The cash-strapped Water Utilities Corporation (WUC) lost a third of the water it treated during the 2016-2017 financial year through leaks and non-invoicing.
The corporation incurred a loss in revenue of over half a billion pula, its latest annual report shows.
During the year under review, a total of 100.6 million kilolitres of treated water was pumped into the distribution networks, and only 71.8 million kilolitres was accounted for while 28.7 million kilolitres was not. From the 72 million kilolitres invoiced to customers, WUC realised revenues of P1.4 billion in the year meaning the unaccounted 28.7 million kilolitres represents P530 million in lost revenue on average.
In the year, WUC incurred an operating loss of P96.4 million down from a loss of P242 million in the previous year.
The unaccounted water was lost through leakages and well as an inefficient billion pula system that results in customers not being invoiced for consumed water. WUC chief executive officer, Mmetla Masire said the non-revenue water (NRW), which is water that has been produced and is lost through leaks, theft or metering inaccuracies, remains one of the major issues affecting the corporation.
He also noted that high levels of NRW have a negative financial sustainability on the corporation through lost revenues and increased operational costs. Masire, however, said at 29%, the NRW was lower than the previous year when it stood at 33%. “From the previous financial year, there has been a two percent reduction in water put into the distribution networks and a four percent increase in water accounted for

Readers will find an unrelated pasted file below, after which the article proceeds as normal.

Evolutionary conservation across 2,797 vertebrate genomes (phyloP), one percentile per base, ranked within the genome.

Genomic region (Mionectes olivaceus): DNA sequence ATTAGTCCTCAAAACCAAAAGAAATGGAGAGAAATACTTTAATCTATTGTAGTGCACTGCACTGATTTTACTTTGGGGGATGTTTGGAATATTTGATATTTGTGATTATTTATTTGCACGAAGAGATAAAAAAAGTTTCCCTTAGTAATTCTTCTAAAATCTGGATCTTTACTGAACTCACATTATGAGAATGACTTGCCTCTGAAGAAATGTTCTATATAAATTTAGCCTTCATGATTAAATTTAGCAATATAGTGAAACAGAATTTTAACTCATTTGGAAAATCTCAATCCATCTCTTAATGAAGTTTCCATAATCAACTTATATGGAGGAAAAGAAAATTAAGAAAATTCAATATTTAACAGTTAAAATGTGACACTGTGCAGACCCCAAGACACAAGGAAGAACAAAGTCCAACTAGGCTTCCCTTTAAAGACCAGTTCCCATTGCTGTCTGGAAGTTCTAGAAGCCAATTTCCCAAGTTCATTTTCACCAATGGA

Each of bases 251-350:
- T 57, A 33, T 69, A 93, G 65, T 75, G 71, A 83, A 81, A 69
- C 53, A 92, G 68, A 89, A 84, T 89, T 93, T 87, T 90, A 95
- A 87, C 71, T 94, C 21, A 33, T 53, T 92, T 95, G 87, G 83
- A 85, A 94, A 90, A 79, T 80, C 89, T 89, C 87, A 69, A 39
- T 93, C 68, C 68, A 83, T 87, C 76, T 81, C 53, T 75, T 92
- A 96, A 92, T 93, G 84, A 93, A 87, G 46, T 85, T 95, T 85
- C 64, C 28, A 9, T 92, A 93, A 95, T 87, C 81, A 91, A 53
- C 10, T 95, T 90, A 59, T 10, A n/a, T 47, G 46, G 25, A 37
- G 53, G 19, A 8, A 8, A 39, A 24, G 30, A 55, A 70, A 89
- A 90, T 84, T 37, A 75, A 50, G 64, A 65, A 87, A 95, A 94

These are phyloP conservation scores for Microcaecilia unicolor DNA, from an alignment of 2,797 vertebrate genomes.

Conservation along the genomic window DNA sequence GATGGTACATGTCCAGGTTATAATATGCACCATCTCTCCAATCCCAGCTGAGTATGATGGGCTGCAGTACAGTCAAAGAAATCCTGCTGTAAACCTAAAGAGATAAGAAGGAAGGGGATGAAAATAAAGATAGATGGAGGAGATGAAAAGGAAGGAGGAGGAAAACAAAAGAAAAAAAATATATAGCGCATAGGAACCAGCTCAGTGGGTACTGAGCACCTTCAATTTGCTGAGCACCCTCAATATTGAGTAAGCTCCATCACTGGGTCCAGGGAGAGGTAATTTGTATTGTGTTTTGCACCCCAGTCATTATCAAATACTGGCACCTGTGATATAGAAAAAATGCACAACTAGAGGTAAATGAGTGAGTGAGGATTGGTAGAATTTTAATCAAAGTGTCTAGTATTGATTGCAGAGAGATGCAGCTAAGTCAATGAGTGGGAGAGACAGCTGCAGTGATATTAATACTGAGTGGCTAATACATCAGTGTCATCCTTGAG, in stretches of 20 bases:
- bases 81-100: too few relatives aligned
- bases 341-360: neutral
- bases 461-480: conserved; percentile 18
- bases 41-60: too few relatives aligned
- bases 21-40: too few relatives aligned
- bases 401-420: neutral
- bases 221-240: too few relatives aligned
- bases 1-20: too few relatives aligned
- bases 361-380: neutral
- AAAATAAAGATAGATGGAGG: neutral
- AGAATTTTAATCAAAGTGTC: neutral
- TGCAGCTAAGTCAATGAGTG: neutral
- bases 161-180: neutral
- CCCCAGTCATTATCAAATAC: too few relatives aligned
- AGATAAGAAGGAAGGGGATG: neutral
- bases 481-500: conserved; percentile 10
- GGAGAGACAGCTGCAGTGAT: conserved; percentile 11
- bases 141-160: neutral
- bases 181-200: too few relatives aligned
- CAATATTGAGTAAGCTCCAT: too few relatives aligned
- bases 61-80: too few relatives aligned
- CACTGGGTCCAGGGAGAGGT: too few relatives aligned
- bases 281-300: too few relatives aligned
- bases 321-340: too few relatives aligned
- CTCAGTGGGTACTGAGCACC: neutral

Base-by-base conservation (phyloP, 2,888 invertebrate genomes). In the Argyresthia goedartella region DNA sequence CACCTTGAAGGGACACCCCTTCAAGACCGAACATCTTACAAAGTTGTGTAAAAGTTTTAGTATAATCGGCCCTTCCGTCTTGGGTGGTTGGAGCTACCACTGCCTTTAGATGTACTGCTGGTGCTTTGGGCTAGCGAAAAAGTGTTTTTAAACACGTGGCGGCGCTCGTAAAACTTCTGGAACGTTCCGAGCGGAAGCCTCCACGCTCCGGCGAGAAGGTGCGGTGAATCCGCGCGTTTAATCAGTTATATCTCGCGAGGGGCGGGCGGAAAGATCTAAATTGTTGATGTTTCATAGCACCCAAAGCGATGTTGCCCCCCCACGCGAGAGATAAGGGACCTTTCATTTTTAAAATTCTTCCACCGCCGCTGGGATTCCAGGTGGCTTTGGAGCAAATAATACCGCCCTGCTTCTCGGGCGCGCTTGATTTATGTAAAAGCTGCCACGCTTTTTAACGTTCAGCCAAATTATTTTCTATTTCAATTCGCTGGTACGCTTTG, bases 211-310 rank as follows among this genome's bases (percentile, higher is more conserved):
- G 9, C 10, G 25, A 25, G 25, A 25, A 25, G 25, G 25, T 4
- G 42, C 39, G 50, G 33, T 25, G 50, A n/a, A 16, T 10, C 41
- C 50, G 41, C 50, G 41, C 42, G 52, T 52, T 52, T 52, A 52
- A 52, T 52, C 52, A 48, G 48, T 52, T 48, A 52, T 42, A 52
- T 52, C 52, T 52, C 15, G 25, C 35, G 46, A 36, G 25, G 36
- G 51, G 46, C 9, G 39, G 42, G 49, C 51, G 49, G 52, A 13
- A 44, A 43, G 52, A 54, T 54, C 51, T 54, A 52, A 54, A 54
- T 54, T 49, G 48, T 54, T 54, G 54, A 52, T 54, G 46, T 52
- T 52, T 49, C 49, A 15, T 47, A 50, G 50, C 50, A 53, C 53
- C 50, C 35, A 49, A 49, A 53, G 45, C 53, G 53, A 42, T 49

He indicated that this is indicative that the billing efficiency has slightly improved, mainly due to a data clean-up exercise that updates customer accounts in various management centres.
Masire said the NRW also contributes considerably to the imbalance in water demand and water supply.
He said recurring drought conditions compound the situation as many of the areas across the country experience water supply deficit.
He stated that various factors have been identified as contributors to high levels of NRW, adding that these are mainly related to pressure management, network efficiency, network maintenance metering, and ineffective meter reading and billing systems. He said the decline in borehole and dams yields countrywide as a result of drought is a major factor leading to reduced system input volume. He, however, said WUC continues to explore various initiatives to reduce NRW.
“As of June 2017, the corporation embarked on an exercise to relocate all customer meters from inside to outside yards in the cities of Gaborone and Francistown to improve meter reading efficiency,” Masire said.
In addition, he said the government has secured a loan from the World Bank for a ‘Botswana Emergency Water Security and Efficiency Project’ for implementation by the corporation and the Ministry of Land Management, Water and Sanitation Services.
He said the project’s main objective is to improve water supply efficiency and reliability countrywide thus reducing water losses and ultimately non-revenue water.